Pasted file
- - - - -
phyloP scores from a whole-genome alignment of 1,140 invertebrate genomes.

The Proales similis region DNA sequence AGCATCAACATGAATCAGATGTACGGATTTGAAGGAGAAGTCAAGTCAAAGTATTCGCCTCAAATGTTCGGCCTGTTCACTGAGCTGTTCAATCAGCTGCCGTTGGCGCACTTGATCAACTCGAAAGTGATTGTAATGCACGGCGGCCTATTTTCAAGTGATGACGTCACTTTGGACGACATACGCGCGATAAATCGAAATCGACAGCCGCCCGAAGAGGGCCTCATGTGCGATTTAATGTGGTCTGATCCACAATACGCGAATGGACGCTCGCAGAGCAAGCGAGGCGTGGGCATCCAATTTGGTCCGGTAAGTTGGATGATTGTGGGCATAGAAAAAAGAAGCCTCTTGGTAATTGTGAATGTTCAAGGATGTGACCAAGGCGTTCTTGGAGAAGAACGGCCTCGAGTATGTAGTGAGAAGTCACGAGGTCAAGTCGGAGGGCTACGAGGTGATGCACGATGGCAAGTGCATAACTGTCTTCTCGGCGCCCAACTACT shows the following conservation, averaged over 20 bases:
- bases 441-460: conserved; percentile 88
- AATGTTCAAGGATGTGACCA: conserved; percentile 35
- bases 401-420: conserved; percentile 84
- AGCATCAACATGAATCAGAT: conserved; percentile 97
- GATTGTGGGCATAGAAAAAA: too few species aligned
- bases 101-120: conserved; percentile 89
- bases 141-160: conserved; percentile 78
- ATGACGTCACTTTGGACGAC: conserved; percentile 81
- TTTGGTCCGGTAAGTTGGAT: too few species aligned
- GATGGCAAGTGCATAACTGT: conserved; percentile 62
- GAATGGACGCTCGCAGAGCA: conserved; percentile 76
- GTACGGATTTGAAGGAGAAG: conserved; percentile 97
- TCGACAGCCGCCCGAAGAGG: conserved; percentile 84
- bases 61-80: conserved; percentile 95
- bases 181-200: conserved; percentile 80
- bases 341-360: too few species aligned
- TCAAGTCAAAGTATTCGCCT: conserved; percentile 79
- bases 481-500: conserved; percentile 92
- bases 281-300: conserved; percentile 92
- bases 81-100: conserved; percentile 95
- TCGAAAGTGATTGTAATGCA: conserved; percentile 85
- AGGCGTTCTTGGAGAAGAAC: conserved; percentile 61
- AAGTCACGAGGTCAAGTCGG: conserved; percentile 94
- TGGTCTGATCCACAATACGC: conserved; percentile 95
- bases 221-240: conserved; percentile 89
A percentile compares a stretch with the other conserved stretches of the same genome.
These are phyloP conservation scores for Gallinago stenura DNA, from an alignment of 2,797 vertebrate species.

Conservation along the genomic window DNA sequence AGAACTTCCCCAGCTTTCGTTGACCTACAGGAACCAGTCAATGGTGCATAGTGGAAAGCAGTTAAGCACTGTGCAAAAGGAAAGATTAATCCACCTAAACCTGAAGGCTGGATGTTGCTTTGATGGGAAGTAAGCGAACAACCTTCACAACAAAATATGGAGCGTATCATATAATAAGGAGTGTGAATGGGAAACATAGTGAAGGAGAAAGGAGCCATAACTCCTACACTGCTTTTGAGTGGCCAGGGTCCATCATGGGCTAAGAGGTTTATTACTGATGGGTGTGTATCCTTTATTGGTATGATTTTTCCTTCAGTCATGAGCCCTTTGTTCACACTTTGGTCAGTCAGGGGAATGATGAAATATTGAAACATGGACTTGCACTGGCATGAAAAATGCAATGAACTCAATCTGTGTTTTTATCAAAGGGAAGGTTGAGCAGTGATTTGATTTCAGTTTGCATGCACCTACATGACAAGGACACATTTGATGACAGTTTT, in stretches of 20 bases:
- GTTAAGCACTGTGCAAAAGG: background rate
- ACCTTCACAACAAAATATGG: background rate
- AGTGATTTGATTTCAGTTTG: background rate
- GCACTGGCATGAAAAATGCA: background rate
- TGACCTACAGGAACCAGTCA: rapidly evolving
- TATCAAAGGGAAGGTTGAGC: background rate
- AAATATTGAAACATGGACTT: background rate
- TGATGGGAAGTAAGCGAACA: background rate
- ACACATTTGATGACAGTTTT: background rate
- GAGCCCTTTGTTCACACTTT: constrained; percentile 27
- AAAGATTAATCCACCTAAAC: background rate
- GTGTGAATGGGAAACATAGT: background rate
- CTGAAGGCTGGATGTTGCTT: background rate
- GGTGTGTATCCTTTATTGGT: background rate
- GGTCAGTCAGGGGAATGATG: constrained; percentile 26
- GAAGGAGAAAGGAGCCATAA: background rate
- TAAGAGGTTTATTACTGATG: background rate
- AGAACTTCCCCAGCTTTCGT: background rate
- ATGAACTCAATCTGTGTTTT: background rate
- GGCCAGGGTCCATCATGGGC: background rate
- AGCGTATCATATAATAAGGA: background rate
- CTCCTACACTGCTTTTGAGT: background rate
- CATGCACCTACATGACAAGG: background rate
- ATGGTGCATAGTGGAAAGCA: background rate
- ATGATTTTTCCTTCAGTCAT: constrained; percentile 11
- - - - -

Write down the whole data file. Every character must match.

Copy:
phyloP scores from a whole-genome alignment of 1,140 invertebrate genomes.

The Proales similis region DNA sequence AGCATCAACATGAATCAGATGTACGGATTTGAAGGAGAAGTCAAGTCAAAGTATTCGCCTCAAATGTTCGGCCTGTTCACTGAGCTGTTCAATCAGCTGCCGTTGGCGCACTTGATCAACTCGAAAGTGATTGTAATGCACGGCGGCCTATTTTCAAGTGATGACGTCACTTTGGACGACATACGCGCGATAAATCGAAATCGACAGCCGCCCGAAGAGGGCCTCATGTGCGATTTAATGTGGTCTGATCCACAATACGCGAATGGACGCTCGCAGAGCAAGCGAGGCGTGGGCATCCAATTTGGTCCGGTAAGTTGGATGATTGTGGGCATAGAAAAAAGAAGCCTCTTGGTAATTGTGAATGTTCAAGGATGTGACCAAGGCGTTCTTGGAGAAGAACGGCCTCGAGTATGTAGTGAGAAGTCACGAGGTCAAGTCGGAGGGCTACGAGGTGATGCACGATGGCAAGTGCATAACTGTCTTCTCGGCGCCCAACTACT shows the following conservation, averaged over 20 bases:
- bases 441-460: conserved; percentile 88
- AATGTTCAAGGATGTGACCA: conserved; percentile 35
- bases 401-420: conserved; percentile 84
- AGCATCAACATGAATCAGAT: conserved; percentile 97
- GATTGTGGGCATAGAAAAAA: too few species aligned
- bases 101-120: conserved; percentile 89
- bases 141-160: conserved; percentile 78
- ATGACGTCACTTTGGACGAC: conserved; percentile 81
- TTTGGTCCGGTAAGTTGGAT: too few species aligned
- GATGGCAAGTGCATAACTGT: conserved; percentile 62
- GAATGGACGCTCGCAGAGCA: conserved; percentile 76
- GTACGGATTTGAAGGAGAAG: conserved; percentile 97
- TCGACAGCCGCCCGAAGAGG: conserved; percentile 84
- bases 61-80: conserved; percentile 95
- bases 181-200: conserved; percentile 80
- bases 341-360: too few species aligned
- TCAAGTCAAAGTATTCGCCT: conserved; percentile 79
- bases 481-500: conserved; percentile 92
- bases 281-300: conserved; percentile 92
- bases 81-100: conserved; percentile 95
- TCGAAAGTGATTGTAATGCA: conserved; percentile 85
- AGGCGTTCTTGGAGAAGAAC: conserved; percentile 61
- AAGTCACGAGGTCAAGTCGG: conserved; percentile 94
- TGGTCTGATCCACAATACGC: conserved; percentile 95
- bases 221-240: conserved; percentile 89
A percentile compares a stretch with the other conserved stretches of the same genome.
These are phyloP conservation scores for Gallinago stenura DNA, from an alignment of 2,797 vertebrate species.

Conservation along the genomic window DNA sequence AGAACTTCCCCAGCTTTCGTTGACCTACAGGAACCAGTCAATGGTGCATAGTGGAAAGCAGTTAAGCACTGTGCAAAAGGAAAGATTAATCCACCTAAACCTGAAGGCTGGATGTTGCTTTGATGGGAAGTAAGCGAACAACCTTCACAACAAAATATGGAGCGTATCATATAATAAGGAGTGTGAATGGGAAACATAGTGAAGGAGAAAGGAGCCATAACTCCTACACTGCTTTTGAGTGGCCAGGGTCCATCATGGGCTAAGAGGTTTATTACTGATGGGTGTGTATCCTTTATTGGTATGATTTTTCCTTCAGTCATGAGCCCTTTGTTCACACTTTGGTCAGTCAGGGGAATGATGAAATATTGAAACATGGACTTGCACTGGCATGAAAAATGCAATGAACTCAATCTGTGTTTTTATCAAAGGGAAGGTTGAGCAGTGATTTGATTTCAGTTTGCATGCACCTACATGACAAGGACACATTTGATGACAGTTTT, in stretches of 20 bases:
- GTTAAGCACTGTGCAAAAGG: background rate
- ACCTTCACAACAAAATATGG: background rate
- AGTGATTTGATTTCAGTTTG: background rate
- GCACTGGCATGAAAAATGCA: background rate
- TGACCTACAGGAACCAGTCA: rapidly evolving
- TATCAAAGGGAAGGTTGAGC: background rate
- AAATATTGAAACATGGACTT: background rate
- TGATGGGAAGTAAGCGAACA: background rate
- ACACATTTGATGACAGTTTT: background rate
- GAGCCCTTTGTTCACACTTT: constrained; percentile 27
- AAAGATTAATCCACCTAAAC: background rate
- GTGTGAATGGGAAACATAGT: background rate
- CTGAAGGCTGGATGTTGCTT: background rate
- GGTGTGTATCCTTTATTGGT: background rate
- GGTCAGTCAGGGGAATGATG: constrained; percentile 26
- GAAGGAGAAAGGAGCCATAA: background rate
- TAAGAGGTTTATTACTGATG: background rate
- AGAACTTCCCCAGCTTTCGT: background rate
- ATGAACTCAATCTGTGTTTT: background rate
- GGCCAGGGTCCATCATGGGC: background rate
- AGCGTATCATATAATAAGGA: background rate
- CTCCTACACTGCTTTTGAGT: background rate
- CATGCACCTACATGACAAGG: background rate
- ATGGTGCATAGTGGAAAGCA: background rate
- ATGATTTTTCCTTCAGTCAT: constrained; percentile 11